CIVIL WAR
James Patton

Thanks to Doug Patton :-)


James Patton, Company C, 175th Ohio Volunteer Infantry (OVI).

James Patton was born on February 28, 1828 near Lexington in Clark Co., Kentucky. His mother Ann McCoy Patton brought him to Ohio in about 1835 after the death of his father Charles. He married Ruth Sinclair, the daugther of George Sinclair and Priscilla Gilbert, on November 7, 1852. They had 11 children, of whom 7 lived to be adults. At the time of the Civil War, they were living in New Vienna. Later, they moved to Highland.

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James enrolled in the 175th OVI on September 6,1864 at Hillsboro, Ohio. (His nephew James H. Patton enrolled at the same date and placed.) The 175th was assigned garrison and railroad guarding duties in Tennessee, protecting the supply lines of General William Tecumseh Sherman, who had invaded Georgia. In November 1964 Confederate forces under John Bell Hood marched into Tennessee. The 175th OVI and several other Union forces retreated in great haste before the larger Confederate army, skirmishing and suffering casualties on the way. They finally make a stand at Franklin in an attempt to buy time while their valuable supply train was moved across a river.

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On November 30, 1864 the Confederates attacked the Union entrenchments repeatedly, breaking the line, but at tremendous cost. Union reserves, among them the 175 OVI, helped beat back the Confederate breakthrough. Franklin was one of the bloodiest battles of the war. It is estimated that there were 9300 casualties among the 45,000 who fought on both sides, including 3800 killed or missing. The Confederates, who had stormed fortified positions across a broad open field, suffered the lion's share of the losses.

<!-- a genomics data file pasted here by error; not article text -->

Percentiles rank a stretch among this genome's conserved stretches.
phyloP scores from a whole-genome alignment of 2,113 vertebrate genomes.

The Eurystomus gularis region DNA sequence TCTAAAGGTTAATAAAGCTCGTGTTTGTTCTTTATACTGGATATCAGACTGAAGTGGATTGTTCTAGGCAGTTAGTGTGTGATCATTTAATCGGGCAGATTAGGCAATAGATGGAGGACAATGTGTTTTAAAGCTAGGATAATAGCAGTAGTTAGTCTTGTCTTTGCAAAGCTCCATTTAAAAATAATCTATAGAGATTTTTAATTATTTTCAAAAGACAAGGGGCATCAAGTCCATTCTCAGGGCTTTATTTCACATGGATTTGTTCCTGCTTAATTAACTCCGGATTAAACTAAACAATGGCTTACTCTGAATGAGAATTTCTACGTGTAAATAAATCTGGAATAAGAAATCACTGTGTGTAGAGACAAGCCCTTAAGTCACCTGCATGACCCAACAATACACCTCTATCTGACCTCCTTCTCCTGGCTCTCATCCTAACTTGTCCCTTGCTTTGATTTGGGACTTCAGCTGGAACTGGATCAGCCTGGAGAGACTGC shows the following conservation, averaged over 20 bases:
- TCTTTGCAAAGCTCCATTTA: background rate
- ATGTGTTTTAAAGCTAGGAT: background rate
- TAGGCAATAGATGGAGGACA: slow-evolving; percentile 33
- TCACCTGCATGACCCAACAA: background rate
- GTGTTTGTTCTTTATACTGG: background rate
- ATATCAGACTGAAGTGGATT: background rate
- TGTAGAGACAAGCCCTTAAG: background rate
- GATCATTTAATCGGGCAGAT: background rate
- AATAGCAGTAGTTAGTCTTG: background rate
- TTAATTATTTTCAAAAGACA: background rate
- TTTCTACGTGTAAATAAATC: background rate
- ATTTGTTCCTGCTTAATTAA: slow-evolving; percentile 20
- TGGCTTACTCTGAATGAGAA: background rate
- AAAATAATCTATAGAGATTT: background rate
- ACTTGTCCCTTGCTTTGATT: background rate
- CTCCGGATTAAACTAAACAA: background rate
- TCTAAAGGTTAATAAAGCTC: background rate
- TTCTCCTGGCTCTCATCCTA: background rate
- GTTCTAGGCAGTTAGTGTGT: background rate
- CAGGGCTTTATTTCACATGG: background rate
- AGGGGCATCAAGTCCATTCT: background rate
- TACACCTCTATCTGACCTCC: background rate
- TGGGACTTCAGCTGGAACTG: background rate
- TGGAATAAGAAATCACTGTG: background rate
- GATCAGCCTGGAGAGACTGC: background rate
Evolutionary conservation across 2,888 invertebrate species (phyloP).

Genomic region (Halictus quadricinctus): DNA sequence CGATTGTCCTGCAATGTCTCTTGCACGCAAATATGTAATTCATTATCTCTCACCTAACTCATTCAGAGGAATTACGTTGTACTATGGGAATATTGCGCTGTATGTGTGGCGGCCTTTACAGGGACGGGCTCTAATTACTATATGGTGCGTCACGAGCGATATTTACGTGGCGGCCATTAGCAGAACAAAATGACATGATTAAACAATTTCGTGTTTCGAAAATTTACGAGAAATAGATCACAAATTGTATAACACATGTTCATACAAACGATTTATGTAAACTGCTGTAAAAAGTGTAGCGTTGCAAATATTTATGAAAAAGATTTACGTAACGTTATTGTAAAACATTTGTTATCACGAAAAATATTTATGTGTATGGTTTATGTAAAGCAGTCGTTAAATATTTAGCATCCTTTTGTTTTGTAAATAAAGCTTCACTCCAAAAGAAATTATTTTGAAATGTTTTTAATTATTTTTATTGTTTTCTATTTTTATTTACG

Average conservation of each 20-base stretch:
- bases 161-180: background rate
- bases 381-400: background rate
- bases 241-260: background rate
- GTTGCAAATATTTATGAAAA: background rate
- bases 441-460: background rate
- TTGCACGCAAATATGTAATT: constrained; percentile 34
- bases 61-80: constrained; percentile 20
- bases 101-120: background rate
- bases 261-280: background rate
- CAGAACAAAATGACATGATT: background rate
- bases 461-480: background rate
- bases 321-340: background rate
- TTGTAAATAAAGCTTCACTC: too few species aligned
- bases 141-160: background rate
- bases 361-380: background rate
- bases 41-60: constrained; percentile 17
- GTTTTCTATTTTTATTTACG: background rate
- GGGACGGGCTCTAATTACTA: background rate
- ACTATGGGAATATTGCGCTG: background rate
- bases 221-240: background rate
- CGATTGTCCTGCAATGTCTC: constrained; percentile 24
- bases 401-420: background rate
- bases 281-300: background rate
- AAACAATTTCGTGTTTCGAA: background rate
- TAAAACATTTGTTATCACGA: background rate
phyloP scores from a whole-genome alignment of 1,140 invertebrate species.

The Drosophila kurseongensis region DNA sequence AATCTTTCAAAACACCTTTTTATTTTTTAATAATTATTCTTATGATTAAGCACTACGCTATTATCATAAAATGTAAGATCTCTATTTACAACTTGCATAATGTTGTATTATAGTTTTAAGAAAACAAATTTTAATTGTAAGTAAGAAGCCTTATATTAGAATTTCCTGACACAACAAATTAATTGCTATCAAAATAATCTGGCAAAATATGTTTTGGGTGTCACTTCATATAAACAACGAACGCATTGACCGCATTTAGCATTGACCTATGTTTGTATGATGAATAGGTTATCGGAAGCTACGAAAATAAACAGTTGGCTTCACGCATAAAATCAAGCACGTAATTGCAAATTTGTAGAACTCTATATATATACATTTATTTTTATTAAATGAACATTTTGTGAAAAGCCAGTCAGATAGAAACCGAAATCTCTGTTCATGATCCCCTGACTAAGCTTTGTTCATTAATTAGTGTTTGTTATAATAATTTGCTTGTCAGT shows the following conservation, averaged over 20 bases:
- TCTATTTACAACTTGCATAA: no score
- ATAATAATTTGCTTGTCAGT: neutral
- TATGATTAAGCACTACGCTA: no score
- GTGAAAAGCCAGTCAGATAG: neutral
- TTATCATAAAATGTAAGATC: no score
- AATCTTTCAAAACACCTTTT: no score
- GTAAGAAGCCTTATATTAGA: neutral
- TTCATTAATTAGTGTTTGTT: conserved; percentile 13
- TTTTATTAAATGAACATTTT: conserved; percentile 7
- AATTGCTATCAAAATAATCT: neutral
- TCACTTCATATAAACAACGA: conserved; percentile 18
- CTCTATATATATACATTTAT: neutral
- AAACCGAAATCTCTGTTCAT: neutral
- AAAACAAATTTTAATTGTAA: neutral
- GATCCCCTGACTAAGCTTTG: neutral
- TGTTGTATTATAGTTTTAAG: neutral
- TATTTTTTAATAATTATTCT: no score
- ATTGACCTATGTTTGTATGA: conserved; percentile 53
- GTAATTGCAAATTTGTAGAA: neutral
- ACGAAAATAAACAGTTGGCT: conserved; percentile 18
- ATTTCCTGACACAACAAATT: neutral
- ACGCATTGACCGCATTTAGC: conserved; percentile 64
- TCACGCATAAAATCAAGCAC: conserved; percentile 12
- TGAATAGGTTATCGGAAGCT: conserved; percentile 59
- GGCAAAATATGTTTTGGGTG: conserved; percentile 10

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Although they retained the battle field, the Union force was not strong enough to face another onslaught. They retreated by night north to Nashville, where Hood and the Confederate army was decisively defeated on December 15, 1864. An account of the 175th OVI's service may be found on the internet at http://www.udata.com/users/hsbaker/Franklin.html

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James Patton was severely injured during the chaotic retreat from Franklin, and was partially paralyzed in his left hand for the rest of his life. His wife Ruth died on April 1, 1876. He died in Waitsburg, Washington, on January 5, 1909. Both Ruth and James are buried in the Auburn Cemetery near Highland, along with a few of their children and James' sister Margaret.

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Last Modified Friday, 18-Apr-2003 11:07:21 CDT

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